• Barbie

      I think it depends on what kids watch and/or do with ‘screen time’ that determines if its helping them learn or not. It’s definatley subjective.

    • As an educator who has visited the homes of many students of working class families, I’ve got to say that television is the most destructive influence I’ve seen in these children’s lives.

      Tell me how much learning can go on in a small apartment with the television blaring more than 8 hours a day? It’s not necessarily the kids watching the television that’s the problem. It’s the fact that the loud squeeks and squawks from a television set intrude on students’ personal privacy and study-space needs.

      And what options do these children have? Tell their hard working parents to turn off the television? Try to find a safe place in the neighborhood to do some studying? Walk out on their families?

      These students are caught between a rock and a hard place. Television is ruining the quality of their lives — and guess what, nobody is going to do anything about it.

      I hope someone out there has the courage to make a public service announcement about the benefits of silence and tranquility in students’ lives. We need much more of a national dialogue on this topic. We need someone to write a play that gets to the heart of this matter.

    • Kaili

      I think it’s really interesting that parents often seem more prone to limit internet time, which is interactive and often has kids reading and writing (to family members even!) than TV time, which is entirely passive.

    • Jay Menon

      I feel that it’s what you watch as opposed to how much you watch, that is destructive. By the same token, I do feel that kids nowadays spend far too much time watching TV. It limits their interaction with the family, and is an entirely passive activity. Even educational programs are limited in their ability to stimulate the brain, in the manner that reading does. Unfortunately in most cases, parents use TV more as a babysitting service than anything else. Economic circumstances are responsible and much as we would like it to be otherwise, it is a reality in today’s world.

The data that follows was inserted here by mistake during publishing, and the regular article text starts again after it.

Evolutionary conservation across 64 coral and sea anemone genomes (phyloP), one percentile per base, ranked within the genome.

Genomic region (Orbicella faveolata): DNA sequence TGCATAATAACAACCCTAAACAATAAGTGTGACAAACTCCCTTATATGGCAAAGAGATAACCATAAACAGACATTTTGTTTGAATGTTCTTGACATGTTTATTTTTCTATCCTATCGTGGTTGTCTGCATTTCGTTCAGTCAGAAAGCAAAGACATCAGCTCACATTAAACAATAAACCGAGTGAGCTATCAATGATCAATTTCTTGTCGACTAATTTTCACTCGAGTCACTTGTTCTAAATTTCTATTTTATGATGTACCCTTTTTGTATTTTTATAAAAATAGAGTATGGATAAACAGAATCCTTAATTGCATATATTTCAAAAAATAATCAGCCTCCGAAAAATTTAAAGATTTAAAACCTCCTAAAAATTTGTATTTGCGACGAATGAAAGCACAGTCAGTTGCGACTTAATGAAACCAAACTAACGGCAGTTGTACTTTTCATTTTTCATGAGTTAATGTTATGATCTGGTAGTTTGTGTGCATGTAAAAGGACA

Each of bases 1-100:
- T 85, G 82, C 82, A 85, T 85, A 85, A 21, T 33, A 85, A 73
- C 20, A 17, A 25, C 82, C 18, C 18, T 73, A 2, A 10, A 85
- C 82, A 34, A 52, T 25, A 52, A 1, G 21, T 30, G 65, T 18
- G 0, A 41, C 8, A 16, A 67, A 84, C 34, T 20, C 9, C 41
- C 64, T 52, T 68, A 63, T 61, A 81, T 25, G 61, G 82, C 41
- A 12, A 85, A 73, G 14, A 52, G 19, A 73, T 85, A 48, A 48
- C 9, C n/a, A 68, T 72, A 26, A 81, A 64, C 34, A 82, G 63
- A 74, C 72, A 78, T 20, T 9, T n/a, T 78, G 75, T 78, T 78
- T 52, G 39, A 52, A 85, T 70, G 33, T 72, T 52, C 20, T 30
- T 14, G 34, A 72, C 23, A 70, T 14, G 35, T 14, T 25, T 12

• Phil Shapiro wrote: “I hope someone out there has the courage to make a public service announcement about the benefits of silence and tranquility in students’ lives. We need much more of a national dialogue on this topic.”

      I totally agree. What’s more: to what degree does TV encourage kids to be passive, to be “viewers” rather than “participants”?

      As to Phil’s point that the kids are caught between a rock and a hard place — that they don’t have the power to turn off the TV, in other words — I’m not sure it would help even if they *could* have control of it. It’s a pretty addicting box.

      My own son is 11 years older than your Julian, Mark…and he was raised on a similarly limited screen diet. Now 14, he thinks my restrictions on TV are almost ridiculous — and he doesn’t understand why the access isn’t constant. It gets harder to control as they get older, and in our house it’s a constant battle, which tells me it’s a cultural AND family issue.

      So would the kids turn it off? Probably not.

    • bridget clark

      I think it all has to do with the parents using it as a babysitter that is the problem.
      I think that if parents are there with there child making it more of a learning exersise that babbysitter time. I think thats what turns the tide. I do agree it should be limited in time and definatly never used as a babysitter.

    • yoi

      this was crap info wat does it tell me really

    • Sigrid Hillscan

      I hope parents will be aware, when setting limits on screen time, that many schools are using computers and other forms of digital instruction more and more. If your child spends time at school, or day care, using a computer, watching videos, etc. COUNT IT!